MEMOIR VS. FICTION
A memoir is a selected aspect of life. It is a story from a life. It is not a replica of a whole life. That would be an autobiography. A memoir doesn’t have a shapely plot in the way that fiction usually does. Imagination plays a role in both kinds of writing. However, the application of imagination in a memoir is bound by facts, while in fiction it is centered on what the reader will believe. If you name what you write memoir or fiction, you enter into a contract with the reader. You say this is what really happened (memoir) or you say that this is imaginary (fiction).
There is one rule that applies to both memoir and fiction: Be interesting!
Please note that not everything in a memoir is factually accurate. No one can remember the exact dialogue that took place at breakfast forty years ago. The author says that this is my story as I remember it. It is up to you how far you will allow yourself to go to fill in the memory gaps. We all know that siblings often have different childhoods; a memoir is a story of your past. But you are limited by your experience, as you remember it. For example, if you say you had four sisters and this is not the case, then you are telling a lie. In a memoir, the author stands behind the story, saying that this is what happened; this is true. The central point commitment is not to fictionalize.
In fiction you can invent characters, places, change chronologies and make up a better ending. In other words, you are free to lie. You can conflate several characters into one composite character. A story can sound like it’s true told in the first person, but if the writer presents it as fiction; the reader will usually perceive it as such. Once you begin fiction, you owe your allegiance to the story and not to the facts. Sometimes a lie tells a larger truth. Perhaps Aunt Mabel from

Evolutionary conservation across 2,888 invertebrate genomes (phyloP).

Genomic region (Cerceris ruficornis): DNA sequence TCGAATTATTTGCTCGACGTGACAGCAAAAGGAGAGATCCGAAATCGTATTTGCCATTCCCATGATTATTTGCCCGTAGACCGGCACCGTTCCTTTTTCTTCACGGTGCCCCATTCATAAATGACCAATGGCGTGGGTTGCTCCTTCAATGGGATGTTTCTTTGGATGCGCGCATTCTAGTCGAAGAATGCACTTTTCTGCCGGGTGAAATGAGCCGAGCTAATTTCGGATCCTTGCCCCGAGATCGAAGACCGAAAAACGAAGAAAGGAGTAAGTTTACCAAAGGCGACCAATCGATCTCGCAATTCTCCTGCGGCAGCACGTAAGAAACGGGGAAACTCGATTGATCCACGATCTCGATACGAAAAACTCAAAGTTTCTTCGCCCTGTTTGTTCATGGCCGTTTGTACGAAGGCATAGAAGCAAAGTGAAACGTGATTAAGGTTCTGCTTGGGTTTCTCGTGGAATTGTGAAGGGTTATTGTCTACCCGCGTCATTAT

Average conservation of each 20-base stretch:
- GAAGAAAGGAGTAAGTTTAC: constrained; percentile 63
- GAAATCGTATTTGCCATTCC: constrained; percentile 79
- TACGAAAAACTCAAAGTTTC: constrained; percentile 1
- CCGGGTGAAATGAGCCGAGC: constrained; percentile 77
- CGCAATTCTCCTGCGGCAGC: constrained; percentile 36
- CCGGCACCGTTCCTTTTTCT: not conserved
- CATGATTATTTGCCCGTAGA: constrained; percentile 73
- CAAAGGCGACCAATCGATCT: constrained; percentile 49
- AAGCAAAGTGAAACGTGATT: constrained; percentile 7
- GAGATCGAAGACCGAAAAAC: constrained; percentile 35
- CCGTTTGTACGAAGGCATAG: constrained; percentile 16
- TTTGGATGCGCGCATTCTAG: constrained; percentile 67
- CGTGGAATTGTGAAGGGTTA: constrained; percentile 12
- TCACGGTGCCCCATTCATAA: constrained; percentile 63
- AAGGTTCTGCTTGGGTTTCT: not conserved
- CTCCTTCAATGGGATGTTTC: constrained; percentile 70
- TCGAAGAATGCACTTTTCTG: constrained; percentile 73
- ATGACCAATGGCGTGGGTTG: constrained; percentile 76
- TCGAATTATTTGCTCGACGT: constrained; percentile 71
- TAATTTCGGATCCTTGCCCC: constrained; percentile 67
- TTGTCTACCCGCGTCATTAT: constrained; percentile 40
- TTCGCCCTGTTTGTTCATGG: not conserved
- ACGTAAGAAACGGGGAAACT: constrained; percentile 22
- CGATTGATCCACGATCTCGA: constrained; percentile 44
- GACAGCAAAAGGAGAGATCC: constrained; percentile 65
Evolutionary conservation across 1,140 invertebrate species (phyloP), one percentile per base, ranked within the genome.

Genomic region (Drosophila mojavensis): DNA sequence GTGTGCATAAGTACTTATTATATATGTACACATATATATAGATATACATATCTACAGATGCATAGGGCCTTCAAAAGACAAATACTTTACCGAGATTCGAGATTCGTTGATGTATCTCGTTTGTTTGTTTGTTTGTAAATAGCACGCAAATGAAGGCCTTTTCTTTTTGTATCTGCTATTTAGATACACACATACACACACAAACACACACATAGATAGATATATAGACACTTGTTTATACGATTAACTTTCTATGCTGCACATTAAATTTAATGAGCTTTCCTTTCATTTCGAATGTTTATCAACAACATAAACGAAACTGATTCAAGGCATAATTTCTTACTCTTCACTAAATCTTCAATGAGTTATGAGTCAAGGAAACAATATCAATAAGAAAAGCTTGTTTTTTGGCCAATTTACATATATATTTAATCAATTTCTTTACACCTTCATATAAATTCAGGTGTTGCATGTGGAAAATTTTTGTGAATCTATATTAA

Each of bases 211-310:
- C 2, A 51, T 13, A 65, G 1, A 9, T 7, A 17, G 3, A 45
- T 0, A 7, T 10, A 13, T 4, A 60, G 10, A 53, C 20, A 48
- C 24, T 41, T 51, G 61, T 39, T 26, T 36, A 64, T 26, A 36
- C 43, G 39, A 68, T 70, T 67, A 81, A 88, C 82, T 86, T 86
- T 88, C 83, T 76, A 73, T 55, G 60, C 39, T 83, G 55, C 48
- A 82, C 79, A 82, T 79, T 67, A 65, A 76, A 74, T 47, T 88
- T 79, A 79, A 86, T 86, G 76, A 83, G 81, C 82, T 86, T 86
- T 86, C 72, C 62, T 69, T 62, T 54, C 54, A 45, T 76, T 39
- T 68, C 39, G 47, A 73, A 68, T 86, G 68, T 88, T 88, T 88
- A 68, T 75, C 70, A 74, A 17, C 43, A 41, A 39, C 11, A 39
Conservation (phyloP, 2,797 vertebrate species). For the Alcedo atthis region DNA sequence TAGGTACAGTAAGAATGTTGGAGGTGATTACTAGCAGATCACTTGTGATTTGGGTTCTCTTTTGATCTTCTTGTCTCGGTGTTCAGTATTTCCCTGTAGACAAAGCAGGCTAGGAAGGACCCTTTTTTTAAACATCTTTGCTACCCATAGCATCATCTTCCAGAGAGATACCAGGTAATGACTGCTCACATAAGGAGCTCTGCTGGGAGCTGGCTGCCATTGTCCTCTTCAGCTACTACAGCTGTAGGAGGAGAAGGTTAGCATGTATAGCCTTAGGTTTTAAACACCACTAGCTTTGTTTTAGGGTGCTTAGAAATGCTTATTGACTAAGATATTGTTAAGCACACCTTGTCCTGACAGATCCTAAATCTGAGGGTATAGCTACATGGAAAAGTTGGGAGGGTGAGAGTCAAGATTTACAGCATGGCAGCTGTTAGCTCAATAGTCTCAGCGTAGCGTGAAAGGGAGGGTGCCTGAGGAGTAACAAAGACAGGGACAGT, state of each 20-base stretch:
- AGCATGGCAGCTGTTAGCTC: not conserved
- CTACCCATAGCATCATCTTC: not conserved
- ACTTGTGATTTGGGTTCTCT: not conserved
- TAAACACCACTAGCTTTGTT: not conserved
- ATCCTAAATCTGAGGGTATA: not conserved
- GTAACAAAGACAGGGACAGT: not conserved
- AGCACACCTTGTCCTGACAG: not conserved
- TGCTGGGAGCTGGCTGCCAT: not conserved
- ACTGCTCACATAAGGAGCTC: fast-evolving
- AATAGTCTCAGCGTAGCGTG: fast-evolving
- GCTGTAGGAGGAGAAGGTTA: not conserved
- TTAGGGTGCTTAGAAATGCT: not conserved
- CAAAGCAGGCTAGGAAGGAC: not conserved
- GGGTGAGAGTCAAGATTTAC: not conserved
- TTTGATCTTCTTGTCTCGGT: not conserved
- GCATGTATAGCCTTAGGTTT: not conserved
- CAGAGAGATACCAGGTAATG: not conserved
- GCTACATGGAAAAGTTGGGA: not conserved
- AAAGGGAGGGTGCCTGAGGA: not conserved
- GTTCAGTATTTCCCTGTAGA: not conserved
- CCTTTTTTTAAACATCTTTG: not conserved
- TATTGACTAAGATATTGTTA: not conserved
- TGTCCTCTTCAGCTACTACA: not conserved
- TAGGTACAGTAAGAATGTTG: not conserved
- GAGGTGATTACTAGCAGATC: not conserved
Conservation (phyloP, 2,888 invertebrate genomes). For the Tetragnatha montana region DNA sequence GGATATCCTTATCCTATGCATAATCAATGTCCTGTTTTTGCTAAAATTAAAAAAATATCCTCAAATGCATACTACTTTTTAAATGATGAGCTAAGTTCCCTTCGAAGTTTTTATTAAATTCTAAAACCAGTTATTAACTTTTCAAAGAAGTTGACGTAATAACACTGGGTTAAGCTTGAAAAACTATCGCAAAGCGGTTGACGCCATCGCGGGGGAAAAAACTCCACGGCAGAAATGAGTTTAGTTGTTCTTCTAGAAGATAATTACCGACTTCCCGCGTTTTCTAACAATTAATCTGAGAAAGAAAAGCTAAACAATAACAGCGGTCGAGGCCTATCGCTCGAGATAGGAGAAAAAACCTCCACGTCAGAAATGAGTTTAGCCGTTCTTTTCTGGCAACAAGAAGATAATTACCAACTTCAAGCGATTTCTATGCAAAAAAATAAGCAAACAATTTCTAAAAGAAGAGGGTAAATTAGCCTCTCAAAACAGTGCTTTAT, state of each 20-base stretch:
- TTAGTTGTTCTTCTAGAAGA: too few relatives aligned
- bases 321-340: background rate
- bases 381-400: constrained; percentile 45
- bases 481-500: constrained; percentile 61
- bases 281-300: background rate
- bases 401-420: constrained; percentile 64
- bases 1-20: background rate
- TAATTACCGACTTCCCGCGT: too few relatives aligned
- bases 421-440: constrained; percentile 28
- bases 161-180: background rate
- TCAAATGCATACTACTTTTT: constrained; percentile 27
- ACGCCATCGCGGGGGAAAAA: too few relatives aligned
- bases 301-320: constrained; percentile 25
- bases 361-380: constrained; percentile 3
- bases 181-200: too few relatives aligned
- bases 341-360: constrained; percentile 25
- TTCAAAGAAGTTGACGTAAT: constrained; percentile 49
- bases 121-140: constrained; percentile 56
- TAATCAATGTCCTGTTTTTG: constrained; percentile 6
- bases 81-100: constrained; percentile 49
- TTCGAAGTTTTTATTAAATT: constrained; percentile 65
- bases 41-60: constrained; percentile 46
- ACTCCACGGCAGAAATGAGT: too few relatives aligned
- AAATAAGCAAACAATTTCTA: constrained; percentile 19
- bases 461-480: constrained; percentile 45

can be better told as Genevieve
from Tennessee ,
or your mother’s beginnings in an orphanage better explain her behavior as an
adult. Thus, fiction is not bound by
facts. It tells a story by tampering
with the truth. Connecticut
Helpful exercises for writing memoir or fiction:
A. For all you list lovers, try any of these on and see if you can come up with a story.
1. List the friends you’ve had who made a difference, even the ones who weren’t exactly friends.
2. List all pets you’ve ever had, even the short-lived goldfish from Woolworth’s and the little turtle that turned into cardboard overnight.
3. List the moments you’d live over again for whatever reason.
4. List the worst moment(s) of your life.
5. List anything you’ve done that you’re ashamed of.
6. List objects that you’ve lost; the ones you wish you now had.
7. List the person you wished you had never met. The person you want to meet.
8. List the best meals that you’ve ever eaten and where you ate them.
9. List the toys and games that you owned as a child.
10. List your favorite songs and the ones that you can’t stand.
11. List your favorite smells.
12. List the things that make you afraid.
13. List what you resent the most. Conversely, what you appreciate the most.
B. Or write a portrait about someone you hate, knowing that person will never see it.
C. Or write the story of a particular vacation and why it was good or bad.
D. Or write a story using this beginning: “I can tell you how it happened. It’s easy to say how it happened.”
E. Or incorporate some of the above material into a story you are presently writing or have written.
The more you write, the better you get.